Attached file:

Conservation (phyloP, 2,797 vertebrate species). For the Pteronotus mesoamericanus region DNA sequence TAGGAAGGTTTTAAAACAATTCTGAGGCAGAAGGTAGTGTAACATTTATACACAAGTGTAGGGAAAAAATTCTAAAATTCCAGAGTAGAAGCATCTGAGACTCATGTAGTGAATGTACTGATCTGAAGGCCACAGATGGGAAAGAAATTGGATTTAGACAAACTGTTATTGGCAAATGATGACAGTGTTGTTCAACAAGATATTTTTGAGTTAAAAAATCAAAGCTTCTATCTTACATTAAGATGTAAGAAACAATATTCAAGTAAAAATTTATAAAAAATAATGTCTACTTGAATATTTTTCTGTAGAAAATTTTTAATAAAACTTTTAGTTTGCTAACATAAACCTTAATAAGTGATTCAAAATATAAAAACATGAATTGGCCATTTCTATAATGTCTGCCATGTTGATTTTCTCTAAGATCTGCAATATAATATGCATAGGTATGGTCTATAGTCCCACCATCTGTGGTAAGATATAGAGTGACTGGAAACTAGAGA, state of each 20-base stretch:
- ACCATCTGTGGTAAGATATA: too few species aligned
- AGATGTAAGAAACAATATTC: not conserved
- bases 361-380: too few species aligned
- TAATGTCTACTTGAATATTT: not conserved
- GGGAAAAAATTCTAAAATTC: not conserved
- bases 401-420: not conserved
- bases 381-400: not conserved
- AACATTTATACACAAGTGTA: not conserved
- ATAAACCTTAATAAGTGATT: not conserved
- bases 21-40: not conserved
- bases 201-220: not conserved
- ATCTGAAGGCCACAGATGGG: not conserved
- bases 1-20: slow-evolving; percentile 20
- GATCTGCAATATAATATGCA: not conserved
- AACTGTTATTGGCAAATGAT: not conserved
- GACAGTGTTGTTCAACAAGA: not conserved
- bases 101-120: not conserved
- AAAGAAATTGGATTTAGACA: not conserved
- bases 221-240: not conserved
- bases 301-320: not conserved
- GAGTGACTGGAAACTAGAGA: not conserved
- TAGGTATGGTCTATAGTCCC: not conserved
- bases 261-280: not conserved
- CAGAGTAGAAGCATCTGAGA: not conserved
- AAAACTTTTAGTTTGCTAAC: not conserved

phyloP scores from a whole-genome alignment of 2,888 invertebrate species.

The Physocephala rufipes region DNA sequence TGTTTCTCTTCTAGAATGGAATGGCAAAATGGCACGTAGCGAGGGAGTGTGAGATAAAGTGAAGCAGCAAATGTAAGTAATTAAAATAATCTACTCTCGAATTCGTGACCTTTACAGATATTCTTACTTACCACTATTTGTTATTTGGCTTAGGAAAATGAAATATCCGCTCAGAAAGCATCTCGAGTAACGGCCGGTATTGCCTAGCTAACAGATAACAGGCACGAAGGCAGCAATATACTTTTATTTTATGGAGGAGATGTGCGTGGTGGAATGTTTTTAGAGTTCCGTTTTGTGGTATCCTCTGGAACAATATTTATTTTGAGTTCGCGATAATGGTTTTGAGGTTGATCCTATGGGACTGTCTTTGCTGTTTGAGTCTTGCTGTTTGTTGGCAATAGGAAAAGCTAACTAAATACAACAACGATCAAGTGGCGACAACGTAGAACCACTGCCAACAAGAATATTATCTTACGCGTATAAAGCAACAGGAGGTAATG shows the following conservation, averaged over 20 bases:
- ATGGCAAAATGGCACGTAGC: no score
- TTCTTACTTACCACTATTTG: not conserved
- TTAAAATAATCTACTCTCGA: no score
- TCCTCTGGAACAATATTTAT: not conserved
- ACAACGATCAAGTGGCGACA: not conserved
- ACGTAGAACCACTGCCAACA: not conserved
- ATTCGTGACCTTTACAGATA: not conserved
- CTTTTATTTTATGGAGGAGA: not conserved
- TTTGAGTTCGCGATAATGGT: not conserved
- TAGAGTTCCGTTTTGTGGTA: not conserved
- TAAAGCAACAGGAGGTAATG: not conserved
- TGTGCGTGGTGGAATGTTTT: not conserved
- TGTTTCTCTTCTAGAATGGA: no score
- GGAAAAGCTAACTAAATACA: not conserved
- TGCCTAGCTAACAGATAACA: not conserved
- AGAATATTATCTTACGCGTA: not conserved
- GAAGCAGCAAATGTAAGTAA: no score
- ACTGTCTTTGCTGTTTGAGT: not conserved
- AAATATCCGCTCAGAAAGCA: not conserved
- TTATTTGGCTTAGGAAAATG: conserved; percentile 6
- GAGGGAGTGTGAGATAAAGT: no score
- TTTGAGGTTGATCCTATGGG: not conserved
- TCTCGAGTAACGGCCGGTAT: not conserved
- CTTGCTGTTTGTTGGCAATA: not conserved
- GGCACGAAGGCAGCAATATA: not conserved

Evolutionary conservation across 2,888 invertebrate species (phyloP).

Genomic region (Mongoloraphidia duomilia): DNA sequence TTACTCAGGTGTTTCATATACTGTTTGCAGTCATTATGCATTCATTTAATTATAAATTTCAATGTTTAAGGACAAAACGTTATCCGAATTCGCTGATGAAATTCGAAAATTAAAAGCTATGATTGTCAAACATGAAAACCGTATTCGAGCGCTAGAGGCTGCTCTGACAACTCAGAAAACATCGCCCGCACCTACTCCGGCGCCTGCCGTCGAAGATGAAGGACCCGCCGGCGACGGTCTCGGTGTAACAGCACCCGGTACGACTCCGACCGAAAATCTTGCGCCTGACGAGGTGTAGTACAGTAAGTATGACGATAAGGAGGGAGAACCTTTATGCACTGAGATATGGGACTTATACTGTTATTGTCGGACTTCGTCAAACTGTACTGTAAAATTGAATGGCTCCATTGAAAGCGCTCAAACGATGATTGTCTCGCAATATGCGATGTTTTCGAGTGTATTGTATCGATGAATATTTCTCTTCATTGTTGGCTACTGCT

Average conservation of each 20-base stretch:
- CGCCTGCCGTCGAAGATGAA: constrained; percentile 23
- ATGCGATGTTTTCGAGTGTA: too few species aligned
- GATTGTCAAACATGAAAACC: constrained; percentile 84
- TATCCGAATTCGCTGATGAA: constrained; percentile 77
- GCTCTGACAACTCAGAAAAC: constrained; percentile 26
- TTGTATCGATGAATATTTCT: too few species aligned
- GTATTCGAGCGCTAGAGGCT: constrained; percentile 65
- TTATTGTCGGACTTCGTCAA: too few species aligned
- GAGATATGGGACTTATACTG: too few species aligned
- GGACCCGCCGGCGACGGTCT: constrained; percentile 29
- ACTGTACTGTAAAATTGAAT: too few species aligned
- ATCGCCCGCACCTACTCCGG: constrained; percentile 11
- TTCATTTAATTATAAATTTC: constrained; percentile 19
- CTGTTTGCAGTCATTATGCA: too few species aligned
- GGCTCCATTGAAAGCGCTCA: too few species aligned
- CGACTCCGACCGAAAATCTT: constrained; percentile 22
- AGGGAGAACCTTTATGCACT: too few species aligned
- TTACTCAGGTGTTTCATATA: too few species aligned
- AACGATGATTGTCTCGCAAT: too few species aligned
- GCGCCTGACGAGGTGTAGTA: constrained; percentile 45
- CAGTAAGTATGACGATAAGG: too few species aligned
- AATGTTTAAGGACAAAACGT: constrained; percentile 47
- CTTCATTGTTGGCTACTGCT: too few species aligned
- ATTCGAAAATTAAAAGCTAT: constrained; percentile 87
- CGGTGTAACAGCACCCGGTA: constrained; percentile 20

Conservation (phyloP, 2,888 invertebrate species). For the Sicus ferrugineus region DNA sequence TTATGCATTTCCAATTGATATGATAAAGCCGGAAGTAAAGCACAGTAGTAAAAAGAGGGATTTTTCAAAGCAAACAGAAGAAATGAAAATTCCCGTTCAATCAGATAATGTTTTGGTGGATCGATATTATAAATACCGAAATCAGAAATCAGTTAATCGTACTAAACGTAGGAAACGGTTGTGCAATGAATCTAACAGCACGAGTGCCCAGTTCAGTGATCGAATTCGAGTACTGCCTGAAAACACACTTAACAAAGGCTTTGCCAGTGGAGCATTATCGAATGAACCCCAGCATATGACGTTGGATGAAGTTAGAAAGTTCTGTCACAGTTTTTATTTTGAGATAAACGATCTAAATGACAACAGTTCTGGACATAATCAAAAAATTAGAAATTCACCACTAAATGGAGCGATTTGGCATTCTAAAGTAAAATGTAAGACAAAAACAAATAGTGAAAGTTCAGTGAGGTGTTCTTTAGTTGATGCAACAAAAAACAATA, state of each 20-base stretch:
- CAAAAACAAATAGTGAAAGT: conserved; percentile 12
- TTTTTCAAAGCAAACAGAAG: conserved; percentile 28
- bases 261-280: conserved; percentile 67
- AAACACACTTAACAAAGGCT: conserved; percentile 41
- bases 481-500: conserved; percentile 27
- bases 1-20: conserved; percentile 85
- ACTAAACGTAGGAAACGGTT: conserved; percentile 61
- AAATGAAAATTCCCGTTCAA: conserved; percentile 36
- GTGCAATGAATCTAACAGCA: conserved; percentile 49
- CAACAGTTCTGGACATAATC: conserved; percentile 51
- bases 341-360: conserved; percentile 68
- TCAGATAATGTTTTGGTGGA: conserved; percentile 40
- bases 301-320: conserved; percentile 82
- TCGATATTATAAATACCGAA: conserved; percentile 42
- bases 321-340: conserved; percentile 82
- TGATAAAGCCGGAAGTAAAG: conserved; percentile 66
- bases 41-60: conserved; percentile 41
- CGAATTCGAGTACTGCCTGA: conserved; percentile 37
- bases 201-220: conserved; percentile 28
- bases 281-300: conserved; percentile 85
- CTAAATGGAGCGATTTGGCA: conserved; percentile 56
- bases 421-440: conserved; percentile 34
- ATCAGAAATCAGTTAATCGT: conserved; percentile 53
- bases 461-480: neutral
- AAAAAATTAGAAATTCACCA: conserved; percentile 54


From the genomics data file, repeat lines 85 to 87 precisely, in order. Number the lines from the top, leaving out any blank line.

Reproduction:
- bases 261-280: conserved; percentile 67
- AAACACACTTAACAAAGGCT: conserved; percentile 41
- bases 481-500: conserved; percentile 27